The Senate Armed Services Committee overwhelmingly approved retired Marine Sen James Mattis for defence secretary on Wednesday (18 January), in a vote 26-1. President-elect Donald Trump's nomination to run the Pentagon will now head to the full Senate, which has the final say on approving Cabinet appointees.

"I think it is really a testimony to the man because so many members of the committee had known him when he was [commander of US] Central Command and they know of his reputation," said Arizona Senator John McCain, who leads the committee. "You know he's a very unique individual."

The Senate could hold a final confirmation vote on Friday (20 January) after Trump is sworn into office and the general's nomination becomes official, Stars and Stripes reported.

Mattis, who goes by the nickname "Mad Dog," is largely supported in the Senate. According to Stars and Stripes, Democratic New York Senator Kirsten Gillibrand was the only committee member to vote "no" on Wednesday. He is expected to be easily confirmed, which would make him the first career military officer in almost seven decades who has needed a special waiver to lead the Pentagon.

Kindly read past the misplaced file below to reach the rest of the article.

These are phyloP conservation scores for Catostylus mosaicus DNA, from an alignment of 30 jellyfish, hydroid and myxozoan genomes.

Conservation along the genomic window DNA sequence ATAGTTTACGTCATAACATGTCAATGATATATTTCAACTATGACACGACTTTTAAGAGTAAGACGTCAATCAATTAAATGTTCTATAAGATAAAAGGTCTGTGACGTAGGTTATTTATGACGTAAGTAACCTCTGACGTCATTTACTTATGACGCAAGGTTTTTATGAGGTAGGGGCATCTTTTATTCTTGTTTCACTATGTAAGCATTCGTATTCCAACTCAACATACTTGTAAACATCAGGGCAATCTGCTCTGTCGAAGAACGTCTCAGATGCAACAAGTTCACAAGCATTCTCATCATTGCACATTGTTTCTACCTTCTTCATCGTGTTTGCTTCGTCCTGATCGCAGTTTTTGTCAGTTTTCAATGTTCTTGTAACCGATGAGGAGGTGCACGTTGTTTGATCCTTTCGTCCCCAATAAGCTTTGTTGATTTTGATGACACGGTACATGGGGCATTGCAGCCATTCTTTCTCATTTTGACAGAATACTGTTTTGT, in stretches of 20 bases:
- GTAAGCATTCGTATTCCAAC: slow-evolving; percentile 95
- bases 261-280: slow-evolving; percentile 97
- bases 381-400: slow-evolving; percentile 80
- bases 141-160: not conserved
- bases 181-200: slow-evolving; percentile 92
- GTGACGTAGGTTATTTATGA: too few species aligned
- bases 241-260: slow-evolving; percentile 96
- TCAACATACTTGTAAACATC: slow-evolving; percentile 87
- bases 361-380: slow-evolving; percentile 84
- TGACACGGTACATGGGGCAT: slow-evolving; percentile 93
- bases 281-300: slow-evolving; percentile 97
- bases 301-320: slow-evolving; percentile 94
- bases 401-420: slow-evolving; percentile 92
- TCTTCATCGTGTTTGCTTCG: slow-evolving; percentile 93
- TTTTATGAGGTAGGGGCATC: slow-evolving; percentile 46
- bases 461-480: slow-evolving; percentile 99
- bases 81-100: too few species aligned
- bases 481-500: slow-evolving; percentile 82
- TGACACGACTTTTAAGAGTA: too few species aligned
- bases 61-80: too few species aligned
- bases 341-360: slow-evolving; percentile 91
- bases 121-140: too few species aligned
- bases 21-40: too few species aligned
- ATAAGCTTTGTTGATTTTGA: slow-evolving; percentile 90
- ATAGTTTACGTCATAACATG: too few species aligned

The retired general received his waiver from Congress last week in a vote 24-3. Gillibrand and fellow Democrats Richard Blumenthal and Elizabeth Warren all voted against the waiver. The last person to be granted the waiver was George Marshall in 1950.

According to Stars and Stripes, Mattis' confirmation hearing last week went relatively smooth, though it did reveal some policy differences with Trump, particularly on the Nato alliance and Russia. Trump has been very vocal about his criticisms of the alliance while also suggesting a thawing of relations with Russia.

Mattis, who helped lead the Nato alliance, told the committee he would strongly support the US treaty commitments and labeled Russia as a key threat to the alliance. "Nato from my perspective, and I served once as the Nato alliance supreme allied commander, is the most successful military alliance in modern world history, maybe ever," he testified.